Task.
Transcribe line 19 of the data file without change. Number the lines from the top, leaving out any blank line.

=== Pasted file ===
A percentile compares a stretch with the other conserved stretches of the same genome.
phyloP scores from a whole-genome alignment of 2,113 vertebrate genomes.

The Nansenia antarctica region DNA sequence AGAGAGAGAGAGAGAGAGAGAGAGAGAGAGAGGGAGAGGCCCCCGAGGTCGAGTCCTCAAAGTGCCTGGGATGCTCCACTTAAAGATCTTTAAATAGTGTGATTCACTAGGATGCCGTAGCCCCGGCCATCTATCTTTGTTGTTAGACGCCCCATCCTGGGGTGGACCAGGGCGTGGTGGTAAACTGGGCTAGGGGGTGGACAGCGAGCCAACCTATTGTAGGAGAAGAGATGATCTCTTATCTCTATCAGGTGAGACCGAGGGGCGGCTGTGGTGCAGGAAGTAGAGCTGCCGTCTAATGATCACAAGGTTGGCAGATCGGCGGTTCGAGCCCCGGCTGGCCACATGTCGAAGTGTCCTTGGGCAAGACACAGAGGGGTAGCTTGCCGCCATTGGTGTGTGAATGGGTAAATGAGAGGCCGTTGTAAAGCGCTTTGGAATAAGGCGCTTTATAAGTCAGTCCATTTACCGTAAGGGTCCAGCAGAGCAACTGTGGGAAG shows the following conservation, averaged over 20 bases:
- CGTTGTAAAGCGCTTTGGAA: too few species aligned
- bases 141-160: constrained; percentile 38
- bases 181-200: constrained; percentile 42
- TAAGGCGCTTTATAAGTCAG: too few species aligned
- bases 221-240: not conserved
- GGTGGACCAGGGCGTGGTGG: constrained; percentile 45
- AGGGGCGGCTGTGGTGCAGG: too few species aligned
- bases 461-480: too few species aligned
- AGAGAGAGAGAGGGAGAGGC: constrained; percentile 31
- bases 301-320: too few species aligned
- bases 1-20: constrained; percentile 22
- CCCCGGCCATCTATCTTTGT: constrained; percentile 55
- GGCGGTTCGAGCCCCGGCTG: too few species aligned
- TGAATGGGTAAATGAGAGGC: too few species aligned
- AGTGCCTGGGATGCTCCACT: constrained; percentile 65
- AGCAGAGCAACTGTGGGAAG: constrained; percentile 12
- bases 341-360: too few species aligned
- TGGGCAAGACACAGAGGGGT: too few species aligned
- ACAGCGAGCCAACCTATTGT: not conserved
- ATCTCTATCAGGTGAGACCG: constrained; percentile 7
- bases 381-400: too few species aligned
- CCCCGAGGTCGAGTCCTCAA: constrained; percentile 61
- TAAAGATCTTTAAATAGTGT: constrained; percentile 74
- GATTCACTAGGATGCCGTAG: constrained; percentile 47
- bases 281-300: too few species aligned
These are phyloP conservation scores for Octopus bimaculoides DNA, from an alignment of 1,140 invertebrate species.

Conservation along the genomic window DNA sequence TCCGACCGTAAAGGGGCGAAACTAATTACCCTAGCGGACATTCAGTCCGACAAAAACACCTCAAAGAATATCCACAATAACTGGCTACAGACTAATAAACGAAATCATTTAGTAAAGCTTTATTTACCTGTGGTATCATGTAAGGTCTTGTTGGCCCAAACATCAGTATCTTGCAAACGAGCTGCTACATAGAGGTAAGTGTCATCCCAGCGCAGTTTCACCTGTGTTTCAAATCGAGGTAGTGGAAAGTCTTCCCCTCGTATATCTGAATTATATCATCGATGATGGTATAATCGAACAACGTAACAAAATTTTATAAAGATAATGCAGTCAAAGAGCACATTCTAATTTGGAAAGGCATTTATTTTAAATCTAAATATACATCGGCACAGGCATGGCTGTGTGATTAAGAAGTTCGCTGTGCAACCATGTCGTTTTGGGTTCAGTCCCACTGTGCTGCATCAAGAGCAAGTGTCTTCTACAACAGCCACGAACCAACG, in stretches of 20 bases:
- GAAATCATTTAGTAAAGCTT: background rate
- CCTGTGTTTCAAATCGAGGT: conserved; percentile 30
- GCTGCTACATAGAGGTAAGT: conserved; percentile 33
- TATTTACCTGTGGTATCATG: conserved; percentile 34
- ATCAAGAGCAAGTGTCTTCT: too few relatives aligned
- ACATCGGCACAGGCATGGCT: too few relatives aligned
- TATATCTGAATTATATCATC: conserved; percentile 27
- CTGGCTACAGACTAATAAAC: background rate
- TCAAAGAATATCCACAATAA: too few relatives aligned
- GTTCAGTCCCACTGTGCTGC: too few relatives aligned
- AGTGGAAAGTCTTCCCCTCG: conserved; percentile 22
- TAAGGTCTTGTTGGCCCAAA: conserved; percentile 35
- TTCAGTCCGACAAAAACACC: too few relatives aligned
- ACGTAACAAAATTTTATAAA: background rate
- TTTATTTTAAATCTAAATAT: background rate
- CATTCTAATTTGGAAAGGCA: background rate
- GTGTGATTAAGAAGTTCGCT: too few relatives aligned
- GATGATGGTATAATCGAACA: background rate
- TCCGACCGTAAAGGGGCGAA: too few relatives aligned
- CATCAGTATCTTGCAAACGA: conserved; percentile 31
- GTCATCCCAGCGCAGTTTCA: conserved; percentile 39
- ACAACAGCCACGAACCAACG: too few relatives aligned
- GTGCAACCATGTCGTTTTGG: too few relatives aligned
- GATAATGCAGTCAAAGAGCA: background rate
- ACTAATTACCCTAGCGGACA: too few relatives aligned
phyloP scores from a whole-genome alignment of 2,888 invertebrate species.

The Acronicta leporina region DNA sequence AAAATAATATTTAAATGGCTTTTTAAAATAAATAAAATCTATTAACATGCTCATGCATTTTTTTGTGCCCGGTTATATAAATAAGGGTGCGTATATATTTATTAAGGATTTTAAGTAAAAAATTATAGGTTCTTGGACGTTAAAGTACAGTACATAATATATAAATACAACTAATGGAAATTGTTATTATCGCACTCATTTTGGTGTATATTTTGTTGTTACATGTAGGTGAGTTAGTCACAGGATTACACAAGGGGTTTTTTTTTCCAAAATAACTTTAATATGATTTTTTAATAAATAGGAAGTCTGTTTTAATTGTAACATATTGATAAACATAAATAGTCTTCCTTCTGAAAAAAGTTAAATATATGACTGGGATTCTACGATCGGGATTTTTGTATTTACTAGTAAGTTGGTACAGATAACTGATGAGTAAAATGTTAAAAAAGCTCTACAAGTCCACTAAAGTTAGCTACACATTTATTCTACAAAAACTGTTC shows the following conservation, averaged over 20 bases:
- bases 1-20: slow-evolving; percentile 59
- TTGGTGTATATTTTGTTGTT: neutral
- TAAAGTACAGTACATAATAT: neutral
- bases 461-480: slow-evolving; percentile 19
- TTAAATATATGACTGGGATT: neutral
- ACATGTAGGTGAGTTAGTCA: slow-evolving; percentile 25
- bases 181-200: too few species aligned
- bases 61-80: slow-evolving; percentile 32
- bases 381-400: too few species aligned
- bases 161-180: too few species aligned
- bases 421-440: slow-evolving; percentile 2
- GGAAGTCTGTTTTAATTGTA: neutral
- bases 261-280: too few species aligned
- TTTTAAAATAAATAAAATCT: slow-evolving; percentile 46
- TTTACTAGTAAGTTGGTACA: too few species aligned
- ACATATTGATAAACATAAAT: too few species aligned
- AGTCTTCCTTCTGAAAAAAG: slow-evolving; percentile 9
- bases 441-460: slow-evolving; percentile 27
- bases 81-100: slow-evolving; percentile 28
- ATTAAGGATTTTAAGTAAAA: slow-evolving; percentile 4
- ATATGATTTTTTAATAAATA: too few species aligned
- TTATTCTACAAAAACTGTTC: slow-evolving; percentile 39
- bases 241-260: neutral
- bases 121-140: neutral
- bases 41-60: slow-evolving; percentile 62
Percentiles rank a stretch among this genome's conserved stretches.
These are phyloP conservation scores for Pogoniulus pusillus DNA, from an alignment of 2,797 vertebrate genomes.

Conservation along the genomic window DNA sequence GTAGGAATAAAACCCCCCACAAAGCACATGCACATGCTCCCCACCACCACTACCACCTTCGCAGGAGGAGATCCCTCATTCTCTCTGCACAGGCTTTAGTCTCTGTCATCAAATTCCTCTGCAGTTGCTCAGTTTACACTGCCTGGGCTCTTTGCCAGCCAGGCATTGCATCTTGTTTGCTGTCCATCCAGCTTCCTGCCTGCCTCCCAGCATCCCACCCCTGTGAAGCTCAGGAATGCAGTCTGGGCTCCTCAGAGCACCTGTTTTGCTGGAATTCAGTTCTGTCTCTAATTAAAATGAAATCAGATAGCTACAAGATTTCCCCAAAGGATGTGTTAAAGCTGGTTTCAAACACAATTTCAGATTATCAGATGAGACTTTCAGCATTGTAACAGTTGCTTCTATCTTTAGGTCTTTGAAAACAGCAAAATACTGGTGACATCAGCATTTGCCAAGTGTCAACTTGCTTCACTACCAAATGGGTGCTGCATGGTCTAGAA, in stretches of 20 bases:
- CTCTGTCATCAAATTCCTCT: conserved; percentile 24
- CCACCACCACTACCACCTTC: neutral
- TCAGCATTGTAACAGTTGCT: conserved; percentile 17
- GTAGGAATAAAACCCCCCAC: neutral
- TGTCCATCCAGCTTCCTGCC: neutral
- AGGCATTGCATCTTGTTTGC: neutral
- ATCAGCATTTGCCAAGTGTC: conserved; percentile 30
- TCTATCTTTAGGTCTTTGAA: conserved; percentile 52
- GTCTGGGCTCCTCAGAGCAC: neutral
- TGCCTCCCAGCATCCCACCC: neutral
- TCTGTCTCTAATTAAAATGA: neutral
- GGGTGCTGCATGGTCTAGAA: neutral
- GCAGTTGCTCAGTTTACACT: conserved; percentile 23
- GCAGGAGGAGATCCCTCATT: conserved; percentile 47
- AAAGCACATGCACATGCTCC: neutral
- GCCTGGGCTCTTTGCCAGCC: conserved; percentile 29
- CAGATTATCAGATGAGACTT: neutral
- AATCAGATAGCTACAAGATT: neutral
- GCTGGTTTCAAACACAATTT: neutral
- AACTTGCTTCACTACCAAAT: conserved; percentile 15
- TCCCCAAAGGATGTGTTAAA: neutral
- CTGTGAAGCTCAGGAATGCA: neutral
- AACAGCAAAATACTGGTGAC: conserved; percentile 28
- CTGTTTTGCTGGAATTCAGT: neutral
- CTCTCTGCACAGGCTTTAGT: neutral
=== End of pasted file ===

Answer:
- AGCAGAGCAACTGTGGGAAG: constrained; percentile 12